With a job and source of income for the foreseeable future, I had to figure out how the heck I would teach tennis and run the South American resort’s tennis program without knowing how to speak Spanish. That issue had come up only briefly during my job interview when the hiring executive encouraged me to become more proficient in the language. Surprisingly, the issue didn’t appear to be a big deal. Maybe the chief executive felt most of the guests at his hotel would know some English or he was confident I would soon learn his native language adequately to satisfy the demands of the job.
Since I had to report to work at the resort in just a few days, I had to come up with a quick temporary solution to this challenging problem. I also had to try dutifully to learn more and more Spanish each day during the next several months. The temporary solution involved, thankfully, the willingness of my wife to teach me a few essential phrases that I would use in my tennis lessons at the resort, such as “Bend your knees,” “Keep your eyes focused on the ball,” and “Turn sideways to the net when you are hitting the ball.” I memorized several such phrases and headed off to my first working day at the Macuto-Sheraton.
Fortunately, my first day as El Profesor de Tenis went reasonably well. I met the two or three hotel employees who would work with me to schedule tennis lessons, reserve courts, and help keep all things regarding tennis running smoothly. However, I realized immediately that this workplace would be one that I had not experienced before. I didn’t have a bad feeling or feel disappointed, but I felt as if I had been dropped into the challenging situation in a sink-or-swim way.
excerpts from wild maine adventure
. . . if one advances confidently in the direction of his dreams and
endeavors to live the life which he has imagined, he will meet with
a success unexpected in common hours.
—Henry David Thoreau
This book tells the tale of the author's “dream of having a cabin on waterfront land in Maine.” Chapter by chapter, he works toward that goal, often short of money needed to achieve his dream but determined to achieve it. And he does.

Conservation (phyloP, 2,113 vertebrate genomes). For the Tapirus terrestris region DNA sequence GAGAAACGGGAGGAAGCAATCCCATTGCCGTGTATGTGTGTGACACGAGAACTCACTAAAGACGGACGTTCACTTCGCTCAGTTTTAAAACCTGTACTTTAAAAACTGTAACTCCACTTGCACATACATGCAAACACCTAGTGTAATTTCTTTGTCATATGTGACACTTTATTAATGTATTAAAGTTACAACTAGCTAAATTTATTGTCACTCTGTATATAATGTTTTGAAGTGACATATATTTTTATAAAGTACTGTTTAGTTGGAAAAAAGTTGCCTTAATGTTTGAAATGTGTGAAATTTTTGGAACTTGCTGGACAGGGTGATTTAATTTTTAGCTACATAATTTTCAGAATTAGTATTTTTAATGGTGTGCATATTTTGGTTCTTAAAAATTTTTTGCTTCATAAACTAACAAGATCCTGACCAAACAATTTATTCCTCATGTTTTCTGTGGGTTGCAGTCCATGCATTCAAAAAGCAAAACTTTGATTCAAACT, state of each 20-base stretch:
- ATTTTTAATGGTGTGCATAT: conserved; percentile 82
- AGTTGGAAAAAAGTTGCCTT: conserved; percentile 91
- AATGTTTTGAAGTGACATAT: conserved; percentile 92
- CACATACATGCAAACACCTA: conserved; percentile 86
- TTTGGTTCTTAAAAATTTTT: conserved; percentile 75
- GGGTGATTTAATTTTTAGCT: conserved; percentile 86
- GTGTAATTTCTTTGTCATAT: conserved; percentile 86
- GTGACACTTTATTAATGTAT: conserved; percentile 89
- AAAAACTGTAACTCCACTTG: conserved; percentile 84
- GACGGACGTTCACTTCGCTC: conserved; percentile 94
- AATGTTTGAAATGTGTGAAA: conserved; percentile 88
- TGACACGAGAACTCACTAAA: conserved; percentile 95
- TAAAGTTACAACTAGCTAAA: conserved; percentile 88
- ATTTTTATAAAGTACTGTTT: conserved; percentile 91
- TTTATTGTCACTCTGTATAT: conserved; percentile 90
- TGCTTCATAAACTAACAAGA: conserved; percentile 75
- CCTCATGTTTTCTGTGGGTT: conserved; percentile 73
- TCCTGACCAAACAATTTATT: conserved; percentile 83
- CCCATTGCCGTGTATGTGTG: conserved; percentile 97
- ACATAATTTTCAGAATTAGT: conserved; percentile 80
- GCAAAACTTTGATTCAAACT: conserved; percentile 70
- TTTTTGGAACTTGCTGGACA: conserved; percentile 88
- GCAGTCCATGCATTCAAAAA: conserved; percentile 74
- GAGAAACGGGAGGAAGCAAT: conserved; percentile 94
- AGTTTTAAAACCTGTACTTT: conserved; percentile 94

—from the foreword by George A. Smith
I found myself sitting at a table in a Maine diner with Darrell, the contractor for the cabin and road. Once again I went over my construction hopes and dreams with him. Darrell reiterated his enthusiasm and optimism about his ability to carry out the project to its conclusion.
It wasn’t long, however, before my unusual situation struck me. There was absolutely nothing in the cabin—not a chair, not a table, not a bed, not a book, not a spoon, not a darned thing. I would have to make the cabin livable by furnishing it from the ground up.
It’s not a fantasy to imagine catching thirteen or fourteen nice bass in a matter of two or three hours on the pond. I felt as if I went to fishing heaven.
As I describe the many birds and animals at the camp, it would be unforgivable for me not to mention the amazing hummingbirds that always help make my adventure there special.
There I was buying firewood from a trusting homeowner’s small business about a ten-minute drive from our property when I discovered much to my delight that I purchased my precious land from the same man years before. In my book, that is a contender for the world record of it’s-a-small-world occurrences.
But once I was safely back on the property, I was able to take in just how breathtakingly beautiful was the first arrival of snow in the area. The snow clung to everything that it touched, and the transformation of the landscape was immediate and spectacular.